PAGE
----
The nature of materials in a render often depends on the project but choosing the right texture map to represent it is key. Having multiple textures in an image makes it feel a lot more tactile, making the experience of the image is richer. Even flat surfaces should have textures that show varying degrees of the same color to make them appear realistic. Furthermore, the addition of transparent or reflective surfaces can also amplify the effect of the other textures used.

This technique is evident in Tigran Hakobyan’s Time Traveling. There is an amalgamation of the past and the present with the imposing glass structure perched on a historic building. The rendering of the metal frames holding the glass triangles, the concrete support, arched fenestrations and even the cobbled sidewalk each add to the overall image. And even though the chimneys and ships in the background are covered in a layer of mist, we can see that there are not just flat color blocks; their textural quality peeks through the fog and makes the image more believable.

4. Get the Lighting Right

Lighting is key not only in architecture but also in its representation. In architectural visualization, lighting can be added in the form of environmental light, out-of-frame spotlights, incandescent fixtures, fires, reflections or a combination of all. These are especially helpful in creating a specific mood or even adding pops of color in visualizations. That said, it is important to be careful of how these different light sources react with each other as well as the materials and geometry of the elements in an image.

Orchard Jenga – Start of the night shift by Duy Phan is a excellent example of effective lighting in a render. The creator has established the time of dusk by using soft pink clouds and a slowly deepening blue. The partially lit building also does a good job of conveying the hour. We can see this not only through the reflection on the main building but also subtly in the shorter building on the left. The artist has used the lights within the main building not only to illuminate the elements inside the structure but also those in the lower half of the composition. The dark objects below are also highlighted using different vehicles with distinct headlights and taillights. Each of these light sources has a unique tone and path to keep them from overwhelming the image.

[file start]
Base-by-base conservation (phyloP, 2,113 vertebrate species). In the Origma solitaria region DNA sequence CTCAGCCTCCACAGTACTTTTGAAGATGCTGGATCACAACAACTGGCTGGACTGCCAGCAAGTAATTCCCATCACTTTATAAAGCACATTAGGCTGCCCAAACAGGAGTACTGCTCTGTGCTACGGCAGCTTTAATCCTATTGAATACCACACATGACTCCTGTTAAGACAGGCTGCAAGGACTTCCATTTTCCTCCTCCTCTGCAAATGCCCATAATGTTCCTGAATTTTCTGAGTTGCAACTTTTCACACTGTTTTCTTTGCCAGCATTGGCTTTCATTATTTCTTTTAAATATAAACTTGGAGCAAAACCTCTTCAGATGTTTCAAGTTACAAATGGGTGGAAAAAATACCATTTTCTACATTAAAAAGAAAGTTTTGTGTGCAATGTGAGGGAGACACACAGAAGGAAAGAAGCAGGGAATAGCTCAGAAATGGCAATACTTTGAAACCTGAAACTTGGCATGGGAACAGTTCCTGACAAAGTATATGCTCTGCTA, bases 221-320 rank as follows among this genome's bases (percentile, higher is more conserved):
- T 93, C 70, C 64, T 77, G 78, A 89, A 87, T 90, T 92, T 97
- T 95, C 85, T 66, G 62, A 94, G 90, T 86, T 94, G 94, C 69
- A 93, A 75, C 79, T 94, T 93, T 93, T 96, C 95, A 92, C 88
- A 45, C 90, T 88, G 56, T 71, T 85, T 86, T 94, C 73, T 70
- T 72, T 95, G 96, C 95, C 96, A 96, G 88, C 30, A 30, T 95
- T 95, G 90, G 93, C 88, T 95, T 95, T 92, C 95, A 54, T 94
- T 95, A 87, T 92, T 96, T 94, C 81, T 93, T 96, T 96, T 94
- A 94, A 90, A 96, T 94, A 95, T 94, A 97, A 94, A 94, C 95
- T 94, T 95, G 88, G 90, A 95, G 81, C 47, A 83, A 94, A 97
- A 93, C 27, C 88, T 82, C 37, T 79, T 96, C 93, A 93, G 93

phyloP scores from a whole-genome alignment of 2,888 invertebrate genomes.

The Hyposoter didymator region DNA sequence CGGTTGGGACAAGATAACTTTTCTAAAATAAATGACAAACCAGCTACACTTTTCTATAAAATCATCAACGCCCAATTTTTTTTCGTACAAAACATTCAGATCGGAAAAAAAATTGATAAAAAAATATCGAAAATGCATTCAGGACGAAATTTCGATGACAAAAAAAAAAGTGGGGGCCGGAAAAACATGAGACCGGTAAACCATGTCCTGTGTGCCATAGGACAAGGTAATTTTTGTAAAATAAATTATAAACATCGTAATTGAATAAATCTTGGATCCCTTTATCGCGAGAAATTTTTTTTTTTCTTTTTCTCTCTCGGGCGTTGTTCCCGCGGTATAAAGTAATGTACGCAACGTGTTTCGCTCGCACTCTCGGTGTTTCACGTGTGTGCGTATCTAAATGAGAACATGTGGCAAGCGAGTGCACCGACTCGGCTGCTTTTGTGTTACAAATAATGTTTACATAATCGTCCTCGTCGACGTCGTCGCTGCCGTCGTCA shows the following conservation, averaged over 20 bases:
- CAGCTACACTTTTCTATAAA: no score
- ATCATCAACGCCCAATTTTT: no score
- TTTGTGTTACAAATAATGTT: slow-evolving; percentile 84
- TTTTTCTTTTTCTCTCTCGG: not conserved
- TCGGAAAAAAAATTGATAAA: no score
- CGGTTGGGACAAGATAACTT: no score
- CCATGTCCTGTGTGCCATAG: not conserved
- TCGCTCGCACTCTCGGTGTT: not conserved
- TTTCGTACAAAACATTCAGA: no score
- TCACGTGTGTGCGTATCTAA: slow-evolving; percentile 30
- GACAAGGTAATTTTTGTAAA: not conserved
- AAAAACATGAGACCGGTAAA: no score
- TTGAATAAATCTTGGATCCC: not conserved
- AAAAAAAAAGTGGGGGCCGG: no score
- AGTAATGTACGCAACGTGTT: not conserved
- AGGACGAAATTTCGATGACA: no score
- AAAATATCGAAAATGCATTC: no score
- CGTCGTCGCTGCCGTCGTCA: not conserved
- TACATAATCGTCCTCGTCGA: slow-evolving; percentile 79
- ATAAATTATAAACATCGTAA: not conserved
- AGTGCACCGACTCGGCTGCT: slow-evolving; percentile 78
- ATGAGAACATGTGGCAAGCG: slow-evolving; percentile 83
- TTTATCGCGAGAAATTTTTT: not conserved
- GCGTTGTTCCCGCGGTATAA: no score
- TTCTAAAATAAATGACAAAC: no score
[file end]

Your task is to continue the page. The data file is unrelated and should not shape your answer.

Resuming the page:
“Zoom to the future” by Carlotta Cominetti

5. Focus On Details

Most of us have heard the phrase “God is in the details.” This is also true for renderings. Even if not visible immediately, paying keen attention to the finer details can make a huge impact on how the overall render is perceived. This includes fenestration details, material reflections, smaller fixtures, vegetation, imperfections in surfaces or even the actions and attire of humans used in these images. Every item used in a render must be intentional, have a purpose and contribute to a better understanding of the image.

There is no shortage of intricate details in Carlotta Cominetti’s Zoom to the Future. Starting with the backdrop, we can see that the artist rendered the main structure to perfection and added nuances that make it more realistic and dynamic. This includes peeling wall paint, abandoned flower pots, trash cans and detailed doors and windows. Each of these additions tells us about the lives of the people inhabiting this structure. Going a step further, they have also added details like photo frames, chandeliers, books and humans within these homes in the background. When we look at the main glass tube, they have taken great care in understanding how the backdrop will warp when seen through a curved glass and have rendered these parts accordingly. They have also aligned the central statue in the building with a key segment of the tube to highlight it further.

The winners of Architizer’s 3rd Annual One Rendering Challenge have been revealed! Interested in next year's program? Subscribe to our newsletter for updates.